Casino back­ers change strat­egy

Gam­bling pro­po­nents hope odds im­prove with uni­fied ef­fort.

Austin American-Statesman - - FRONT PAGE - ByTim Ea­ton teaton@states­man.com

The odds al­ways ap­pear long for pass­ing bills to ex­pand gam­bling in Texas, but ev­ery two years, un­re­lent­ing pro­po­nents hope for a lucky break.

For the leg­isla­tive ses­sion that will be­gin in a cou­ple of weeks, var­i­ous gam­bling pushers will be re­turn­ing with more unity than they have seen in a long time.

But even if the groups — which have been at odds in the past — share a vi­sion for casi­nos in Texas, they could face a daunt­ing task in 2013, es­pe­cially since pass­ing a gam­bling bill would take the sup­port of two-thirds of both cham­bers and vot­ers’ ap­proval in a statewide ref­er­en­dum.

Bill Miller, an Austin po­lit­i­cal con­sul­tant and lob­by­ist, said gam­bling is al­ways a tough sell for pro­po­nents, but this time around, a high level

COM­PRE­HEN­SIVE COV­ER­AGE

this report is one in a se­ries of sto­ries pre­view­ing im­por­tant state is­sues be­fore the 83rd leg­is­la­ture, which will con­vene Jan. 8.

of co­he­sive­ness could be a game changer. That’s be­cause the fac­tions won’t be work­ing to kill one an­other’s mea­sures.

“They dra­mat­i­cally in­crease their chances,” Miller said.

Still, pro-gam­bling or­ga­ni­za­tions can ex­pect op­po­si­tion.

Michael Quinn Sul­li­van, pres­i­dent of Tex­ans for Fis­cal Re­spon­si­bil­ity, which ad­vo­cates spend­ing re­straint, said he and many con­ser­va­tive law­mak­ers will op­pose gam­bling.

First, a lot of con­ser­va­tives don’t buy pro­po­nents’ ar­gu­ment that Tex­ans’ money is go­ing out of state and ben­e­fit­ing other economies, Sul­li­van said. Just look at Louisiana and Las Ve­gas; they each have strug­gling economies, he said. Height­ened ex­penses for so­cial ser­vices, greater law en­force­ment needs and more reg­u­la­tion all rep­re­sent high costs that come with ex­panded gam­bling, Sul­li­van said.

Also, Sul­li­van, whose group is an in­flu­en­tial force in the Leg­is­la­ture, said he op­poses ex­panded gam­bling be­cause it has the po­ten­tial to breed new lev­els of crony­ism. Only po­lit­i­cally con­nected peo­ple would get li­censes to op­er­ate casi­nos, Sul­li­van said.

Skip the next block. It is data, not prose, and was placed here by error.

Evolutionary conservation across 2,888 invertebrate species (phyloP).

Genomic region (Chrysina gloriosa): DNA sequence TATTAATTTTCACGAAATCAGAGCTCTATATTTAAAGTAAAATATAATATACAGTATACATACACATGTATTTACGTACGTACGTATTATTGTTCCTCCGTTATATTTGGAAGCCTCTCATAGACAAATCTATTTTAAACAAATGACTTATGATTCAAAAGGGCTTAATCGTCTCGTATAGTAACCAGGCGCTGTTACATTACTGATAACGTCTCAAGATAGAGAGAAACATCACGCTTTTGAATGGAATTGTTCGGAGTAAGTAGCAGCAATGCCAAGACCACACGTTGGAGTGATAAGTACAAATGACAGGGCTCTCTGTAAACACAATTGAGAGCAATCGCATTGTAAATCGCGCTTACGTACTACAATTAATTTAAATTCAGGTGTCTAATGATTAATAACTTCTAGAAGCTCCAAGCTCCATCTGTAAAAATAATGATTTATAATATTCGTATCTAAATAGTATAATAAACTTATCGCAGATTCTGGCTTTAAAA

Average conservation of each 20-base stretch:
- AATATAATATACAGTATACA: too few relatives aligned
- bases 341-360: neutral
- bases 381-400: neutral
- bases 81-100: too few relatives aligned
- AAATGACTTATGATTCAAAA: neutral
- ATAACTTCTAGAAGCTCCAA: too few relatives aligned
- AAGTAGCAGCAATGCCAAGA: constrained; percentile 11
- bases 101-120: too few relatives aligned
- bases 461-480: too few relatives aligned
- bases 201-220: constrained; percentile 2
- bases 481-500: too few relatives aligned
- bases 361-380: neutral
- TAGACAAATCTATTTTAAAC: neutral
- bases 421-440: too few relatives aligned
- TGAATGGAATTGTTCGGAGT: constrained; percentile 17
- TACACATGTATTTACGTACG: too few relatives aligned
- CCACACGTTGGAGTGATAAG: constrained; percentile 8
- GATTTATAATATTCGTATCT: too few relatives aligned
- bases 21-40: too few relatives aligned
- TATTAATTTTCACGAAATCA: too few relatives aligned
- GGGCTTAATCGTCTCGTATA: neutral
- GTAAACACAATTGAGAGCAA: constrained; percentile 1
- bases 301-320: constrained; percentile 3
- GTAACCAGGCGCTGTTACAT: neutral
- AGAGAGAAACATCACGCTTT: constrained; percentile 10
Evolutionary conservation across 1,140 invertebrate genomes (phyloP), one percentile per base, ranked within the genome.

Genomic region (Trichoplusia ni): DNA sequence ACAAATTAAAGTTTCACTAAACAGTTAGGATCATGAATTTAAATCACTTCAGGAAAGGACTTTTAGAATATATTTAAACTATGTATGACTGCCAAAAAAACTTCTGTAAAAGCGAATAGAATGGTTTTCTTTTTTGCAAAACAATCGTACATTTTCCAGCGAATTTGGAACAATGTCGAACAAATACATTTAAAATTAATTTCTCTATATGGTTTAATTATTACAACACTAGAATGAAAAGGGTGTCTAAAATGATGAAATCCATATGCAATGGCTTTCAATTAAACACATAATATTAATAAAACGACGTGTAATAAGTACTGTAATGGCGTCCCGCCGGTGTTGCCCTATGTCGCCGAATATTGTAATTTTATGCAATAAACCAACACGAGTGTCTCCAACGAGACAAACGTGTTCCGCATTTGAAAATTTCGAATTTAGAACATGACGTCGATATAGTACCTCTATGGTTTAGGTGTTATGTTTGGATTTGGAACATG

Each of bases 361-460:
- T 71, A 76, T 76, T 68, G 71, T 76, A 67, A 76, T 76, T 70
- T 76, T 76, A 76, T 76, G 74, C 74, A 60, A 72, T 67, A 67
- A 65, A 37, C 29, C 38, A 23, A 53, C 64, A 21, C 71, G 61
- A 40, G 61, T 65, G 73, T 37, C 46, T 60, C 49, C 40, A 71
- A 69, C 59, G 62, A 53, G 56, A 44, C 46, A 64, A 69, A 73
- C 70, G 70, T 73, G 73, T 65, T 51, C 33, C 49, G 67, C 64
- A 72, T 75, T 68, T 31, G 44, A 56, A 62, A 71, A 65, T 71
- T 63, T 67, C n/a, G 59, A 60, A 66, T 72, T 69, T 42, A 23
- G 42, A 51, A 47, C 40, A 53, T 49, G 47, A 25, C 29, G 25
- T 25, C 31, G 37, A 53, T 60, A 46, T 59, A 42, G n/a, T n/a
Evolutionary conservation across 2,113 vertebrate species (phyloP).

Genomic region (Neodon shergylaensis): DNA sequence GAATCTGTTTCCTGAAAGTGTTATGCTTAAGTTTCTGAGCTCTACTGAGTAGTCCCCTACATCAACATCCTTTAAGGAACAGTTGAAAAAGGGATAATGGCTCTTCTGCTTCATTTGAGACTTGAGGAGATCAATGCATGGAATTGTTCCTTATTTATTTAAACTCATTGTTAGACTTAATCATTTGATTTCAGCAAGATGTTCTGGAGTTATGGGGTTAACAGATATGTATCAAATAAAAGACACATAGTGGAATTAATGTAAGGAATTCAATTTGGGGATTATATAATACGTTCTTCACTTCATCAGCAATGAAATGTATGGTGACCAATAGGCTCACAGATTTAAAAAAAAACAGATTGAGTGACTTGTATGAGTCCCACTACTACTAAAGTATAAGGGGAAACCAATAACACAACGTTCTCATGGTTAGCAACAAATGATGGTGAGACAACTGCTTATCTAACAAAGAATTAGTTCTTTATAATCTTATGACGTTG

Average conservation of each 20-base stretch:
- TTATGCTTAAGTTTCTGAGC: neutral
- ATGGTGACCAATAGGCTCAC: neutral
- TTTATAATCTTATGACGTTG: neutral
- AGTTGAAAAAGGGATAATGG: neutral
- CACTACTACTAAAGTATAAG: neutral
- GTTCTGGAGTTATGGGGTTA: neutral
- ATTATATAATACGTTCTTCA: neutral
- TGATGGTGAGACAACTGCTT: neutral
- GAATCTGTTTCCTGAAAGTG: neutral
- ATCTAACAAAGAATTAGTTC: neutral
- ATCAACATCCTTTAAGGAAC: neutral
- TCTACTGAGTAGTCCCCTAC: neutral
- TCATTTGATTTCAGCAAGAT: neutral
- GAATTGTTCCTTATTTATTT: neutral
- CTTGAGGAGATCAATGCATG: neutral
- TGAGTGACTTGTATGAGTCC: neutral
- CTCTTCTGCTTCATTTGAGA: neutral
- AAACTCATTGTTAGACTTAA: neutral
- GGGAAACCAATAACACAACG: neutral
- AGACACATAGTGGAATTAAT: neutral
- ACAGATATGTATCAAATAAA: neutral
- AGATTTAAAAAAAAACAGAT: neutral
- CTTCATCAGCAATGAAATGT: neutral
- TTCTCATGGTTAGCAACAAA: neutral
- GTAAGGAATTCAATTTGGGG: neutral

“That’s not free mar­ket cap­i­tal­ism,” he said.

To make things even harder, so­cial con­ser­va­tives and Chris­tian groups are al­ways ready to fight gam­bling be­cause they see it as im­moral.

But even with long odds and plenty of op­po­si­tion, gam­bling pro­po­nents are head­ing into the 83rd leg­isla­tive ses­sion with a cer­tain de­gree of op­ti­mism.

John Mont­ford — a former state se­na­tor and the front man for Let Tex­ans De­cide — said his or­ga­ni­za­tion has seen in­creased in­ter­est in let­ting vot­ers de­cide whether gam­bling should be ex­panded in Texas be­yond the state-run lot­tery, horse rac­ing and dog rac­ing.

“Texas is open­ing up a lit­tle bit,” Mont­ford said.

Since June, Mont­ford has been trav­el­ing around the state and talk­ing to vot­ers on be­half of his group, which is made up in­ter­ests that wanted slot machines at race­tracks last ses­sion. He said most of them rec­og­nize that a lot of Tex­ans are go­ing to gam­ble, and when they do, many of them will take their money to le­gal casi­nos in neigh­bor­ing states, such as Ok­la­homa and Louisiana.

“We’re hem­or­rhag­ing money to other states,” Mont­ford said. “Why not reg­u­late it, sanc­tion it and put some money in the trea­sury?”

This time, Mont­ford’s group is not ask­ing for slots. It is ad­vo­cat­ing casino gam­bling.

Mont­ford said his group would have been happy with ex­panded gam­bling only at race­tracks. But his group — which is backed by Sam Hous­ton Race Park in Hous­ton and Penn Na­tional Gam­ing, which op­er­ates casi­nos and race­tracks — re­al­ized it needed to be more in­clu­sive and ac­cept the idea of ex­panded gam­bling at the state’s In­dian reser­va­tions and an op­tion of hav­ing Las Ve­gas-style re­sort casi­nos.